The End of Social Construction

What Comes Next?

in Social Analysis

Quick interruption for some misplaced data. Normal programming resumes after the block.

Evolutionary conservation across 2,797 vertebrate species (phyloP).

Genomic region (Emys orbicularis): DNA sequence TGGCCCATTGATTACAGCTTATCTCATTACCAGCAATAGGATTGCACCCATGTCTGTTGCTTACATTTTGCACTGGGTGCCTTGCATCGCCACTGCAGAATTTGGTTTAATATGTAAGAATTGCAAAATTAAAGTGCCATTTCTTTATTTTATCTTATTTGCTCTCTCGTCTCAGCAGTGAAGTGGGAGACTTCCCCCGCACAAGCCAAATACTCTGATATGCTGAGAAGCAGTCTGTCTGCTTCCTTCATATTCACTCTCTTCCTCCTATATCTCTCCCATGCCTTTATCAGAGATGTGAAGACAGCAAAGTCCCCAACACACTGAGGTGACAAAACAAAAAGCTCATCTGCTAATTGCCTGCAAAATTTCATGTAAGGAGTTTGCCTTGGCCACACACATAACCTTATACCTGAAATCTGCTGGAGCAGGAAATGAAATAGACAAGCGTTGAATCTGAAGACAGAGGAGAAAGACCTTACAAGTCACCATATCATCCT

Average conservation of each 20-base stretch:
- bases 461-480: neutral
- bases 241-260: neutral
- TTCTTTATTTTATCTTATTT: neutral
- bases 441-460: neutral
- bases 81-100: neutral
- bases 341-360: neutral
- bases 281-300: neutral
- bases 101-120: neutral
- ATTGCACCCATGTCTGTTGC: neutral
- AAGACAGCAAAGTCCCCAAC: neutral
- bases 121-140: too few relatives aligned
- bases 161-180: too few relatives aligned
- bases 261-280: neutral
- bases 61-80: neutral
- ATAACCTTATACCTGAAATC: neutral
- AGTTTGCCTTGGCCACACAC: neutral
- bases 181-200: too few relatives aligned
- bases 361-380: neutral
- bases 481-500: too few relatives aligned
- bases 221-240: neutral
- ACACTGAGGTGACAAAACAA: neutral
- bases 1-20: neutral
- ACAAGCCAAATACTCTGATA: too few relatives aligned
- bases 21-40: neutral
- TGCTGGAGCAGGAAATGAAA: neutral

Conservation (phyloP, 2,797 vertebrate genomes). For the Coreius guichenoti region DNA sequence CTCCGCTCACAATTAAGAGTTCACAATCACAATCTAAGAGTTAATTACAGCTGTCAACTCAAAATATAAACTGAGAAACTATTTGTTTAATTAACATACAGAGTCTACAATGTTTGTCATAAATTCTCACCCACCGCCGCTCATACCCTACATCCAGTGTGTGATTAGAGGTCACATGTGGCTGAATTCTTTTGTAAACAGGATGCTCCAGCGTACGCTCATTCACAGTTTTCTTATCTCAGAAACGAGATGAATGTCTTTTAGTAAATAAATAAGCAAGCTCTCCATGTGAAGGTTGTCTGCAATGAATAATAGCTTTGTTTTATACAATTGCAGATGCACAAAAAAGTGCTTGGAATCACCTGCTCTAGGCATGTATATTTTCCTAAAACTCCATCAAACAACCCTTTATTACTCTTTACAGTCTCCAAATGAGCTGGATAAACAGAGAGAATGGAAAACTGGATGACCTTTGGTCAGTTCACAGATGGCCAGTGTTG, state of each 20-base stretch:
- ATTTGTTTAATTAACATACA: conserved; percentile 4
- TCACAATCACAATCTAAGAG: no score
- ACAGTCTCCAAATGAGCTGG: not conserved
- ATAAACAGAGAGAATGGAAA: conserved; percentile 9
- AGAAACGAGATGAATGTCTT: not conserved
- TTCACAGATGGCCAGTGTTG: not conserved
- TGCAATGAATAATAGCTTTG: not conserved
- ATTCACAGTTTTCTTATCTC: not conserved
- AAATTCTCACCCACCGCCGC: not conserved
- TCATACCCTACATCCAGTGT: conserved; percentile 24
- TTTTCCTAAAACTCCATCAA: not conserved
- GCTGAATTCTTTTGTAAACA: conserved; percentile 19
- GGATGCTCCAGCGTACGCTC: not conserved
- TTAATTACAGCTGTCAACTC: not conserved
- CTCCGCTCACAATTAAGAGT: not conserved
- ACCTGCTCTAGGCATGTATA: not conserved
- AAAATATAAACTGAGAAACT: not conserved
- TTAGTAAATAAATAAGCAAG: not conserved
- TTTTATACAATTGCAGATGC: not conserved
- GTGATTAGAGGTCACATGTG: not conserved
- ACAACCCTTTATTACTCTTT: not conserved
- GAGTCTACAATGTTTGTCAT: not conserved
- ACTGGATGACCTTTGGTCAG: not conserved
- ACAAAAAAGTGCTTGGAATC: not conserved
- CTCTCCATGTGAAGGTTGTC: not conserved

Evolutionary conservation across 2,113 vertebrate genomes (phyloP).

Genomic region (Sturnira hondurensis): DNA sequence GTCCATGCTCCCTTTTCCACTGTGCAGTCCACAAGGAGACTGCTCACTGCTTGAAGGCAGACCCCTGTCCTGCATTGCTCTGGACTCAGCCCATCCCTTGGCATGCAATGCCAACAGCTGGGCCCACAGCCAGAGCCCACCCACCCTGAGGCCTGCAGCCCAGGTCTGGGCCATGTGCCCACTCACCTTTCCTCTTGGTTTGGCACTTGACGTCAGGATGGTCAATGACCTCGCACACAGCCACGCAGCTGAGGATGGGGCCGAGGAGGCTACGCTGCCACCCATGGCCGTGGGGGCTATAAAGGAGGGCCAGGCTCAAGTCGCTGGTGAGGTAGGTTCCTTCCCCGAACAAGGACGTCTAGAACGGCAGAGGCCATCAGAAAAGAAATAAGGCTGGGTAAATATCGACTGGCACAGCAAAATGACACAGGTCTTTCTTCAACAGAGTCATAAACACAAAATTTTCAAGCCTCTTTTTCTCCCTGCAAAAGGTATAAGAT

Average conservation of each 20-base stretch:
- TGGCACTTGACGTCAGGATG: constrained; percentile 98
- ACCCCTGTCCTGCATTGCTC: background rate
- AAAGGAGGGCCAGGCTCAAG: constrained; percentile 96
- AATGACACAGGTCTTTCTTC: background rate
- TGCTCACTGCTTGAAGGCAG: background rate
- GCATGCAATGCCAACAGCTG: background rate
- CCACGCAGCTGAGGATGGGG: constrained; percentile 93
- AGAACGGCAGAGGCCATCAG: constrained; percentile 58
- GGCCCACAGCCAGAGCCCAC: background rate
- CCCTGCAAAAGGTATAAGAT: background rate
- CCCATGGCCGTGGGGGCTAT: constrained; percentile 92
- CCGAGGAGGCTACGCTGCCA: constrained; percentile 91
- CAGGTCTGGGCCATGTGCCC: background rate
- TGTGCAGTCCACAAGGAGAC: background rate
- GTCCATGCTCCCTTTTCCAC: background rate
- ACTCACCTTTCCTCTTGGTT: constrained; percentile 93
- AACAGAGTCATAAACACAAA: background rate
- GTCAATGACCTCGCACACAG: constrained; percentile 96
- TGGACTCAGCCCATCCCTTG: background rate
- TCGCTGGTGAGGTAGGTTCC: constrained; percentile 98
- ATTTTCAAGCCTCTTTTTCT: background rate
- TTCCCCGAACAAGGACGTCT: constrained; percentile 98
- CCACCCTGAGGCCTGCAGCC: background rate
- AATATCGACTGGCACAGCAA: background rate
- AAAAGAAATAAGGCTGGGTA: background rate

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These are challenging times for people who think critically about race. The intellectual edifice upon which many scholarly interventions against racist thought and practice have developed over the last few decades is in the process of crumbling. The simple but profound assertion that race is socially constructed is being assailed in a variety of intellectual forums and may soon become untenable as a basis for effectively countering widespread racial perceptions and beliefs.1 Actually, the efficacy of the social constructionist stance, as with most ‘social’ explanations for politically charged and complex problems, has at best maintained only a tenuous hold in the public imagination.2 The challenge, then, is to find a better and more effective means of both objectifying and analyzing racial dynamics. This task begins by assessing why social construction is vulnerable in the first place, by delineating its weak points as an analytical framework, and by questioning the ways it either succeeds or fails in adequately representing and interpreting the nuance and complexity of racial relations.